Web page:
we walked through this typical Japanese arch onto the premises of what we soon learned was a shinto-shrine. Various wooden buildings with the beautiful bent tiled roofs, some with entrances behind a row of similar arches. Various people performing rituals. Among other stone statues there was also a "Manneke Pis". We looked at all this with interest, when a man addressed us. If we would be interested to know more about praying in a shrine like this, and before we had answered he assured us that it was no temple. His English was rather modest, but we learned a lot. The Shinto religion knows various gods, a bit similar to the Greek gods, we were told. These gods are like humans, they have their good and their less good qualities. They do not punish when a beleiver has done wrong. They will question the wrong-doer about his motif, not judge him. Quite contrary to most monotheist religions that the world knows. The man was very particular about how prayers should be done. He handed us over a scheme that is meant to make it clear to the foreigner (see photo). And indeed, as he performed the ritual for us, it became clear.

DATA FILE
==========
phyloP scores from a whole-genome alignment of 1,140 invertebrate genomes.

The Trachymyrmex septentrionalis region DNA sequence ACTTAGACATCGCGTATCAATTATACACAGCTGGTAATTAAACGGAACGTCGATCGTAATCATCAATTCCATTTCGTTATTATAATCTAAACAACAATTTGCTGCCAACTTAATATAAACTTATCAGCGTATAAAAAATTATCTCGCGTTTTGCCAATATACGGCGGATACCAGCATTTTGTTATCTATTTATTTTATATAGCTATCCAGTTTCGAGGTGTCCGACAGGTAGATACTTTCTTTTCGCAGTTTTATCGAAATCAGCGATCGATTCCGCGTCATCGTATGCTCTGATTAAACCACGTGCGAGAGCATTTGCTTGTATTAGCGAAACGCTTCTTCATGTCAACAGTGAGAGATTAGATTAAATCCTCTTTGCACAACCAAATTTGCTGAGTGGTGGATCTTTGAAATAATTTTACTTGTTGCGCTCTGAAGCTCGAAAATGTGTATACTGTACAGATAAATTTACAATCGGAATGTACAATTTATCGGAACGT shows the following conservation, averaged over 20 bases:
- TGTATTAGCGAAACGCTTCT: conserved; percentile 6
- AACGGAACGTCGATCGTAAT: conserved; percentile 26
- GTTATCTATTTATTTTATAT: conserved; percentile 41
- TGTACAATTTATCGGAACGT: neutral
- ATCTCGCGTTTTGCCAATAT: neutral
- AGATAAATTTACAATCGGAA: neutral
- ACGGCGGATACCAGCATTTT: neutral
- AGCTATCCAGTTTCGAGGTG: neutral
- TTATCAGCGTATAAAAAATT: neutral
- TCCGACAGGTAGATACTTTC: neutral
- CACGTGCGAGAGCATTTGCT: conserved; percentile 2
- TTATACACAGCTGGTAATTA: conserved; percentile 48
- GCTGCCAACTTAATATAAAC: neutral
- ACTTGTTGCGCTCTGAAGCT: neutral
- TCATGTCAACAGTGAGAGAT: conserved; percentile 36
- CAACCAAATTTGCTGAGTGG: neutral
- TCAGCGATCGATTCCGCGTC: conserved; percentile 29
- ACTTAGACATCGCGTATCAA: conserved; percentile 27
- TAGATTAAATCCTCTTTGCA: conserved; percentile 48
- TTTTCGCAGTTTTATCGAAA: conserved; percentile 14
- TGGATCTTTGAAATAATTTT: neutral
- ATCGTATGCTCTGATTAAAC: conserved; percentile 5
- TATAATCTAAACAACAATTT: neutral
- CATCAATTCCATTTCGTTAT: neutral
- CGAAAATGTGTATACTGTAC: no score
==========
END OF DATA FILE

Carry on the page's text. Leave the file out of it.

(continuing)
Not very difficult at all: check the note he gave us. Walk up to the shrine and donate a coin (very little amount) in the big bowl or stone jar, then pull the bell cord hard so that the bell strikes loudly, make 2 deep bows, clap your hands twice and loud, then say your prayer (= express your hopes), make one bow again, step backwards and leave. Done.
He had developed a formula as to make it easy for the novice: CB22P1, obvious after checking the note: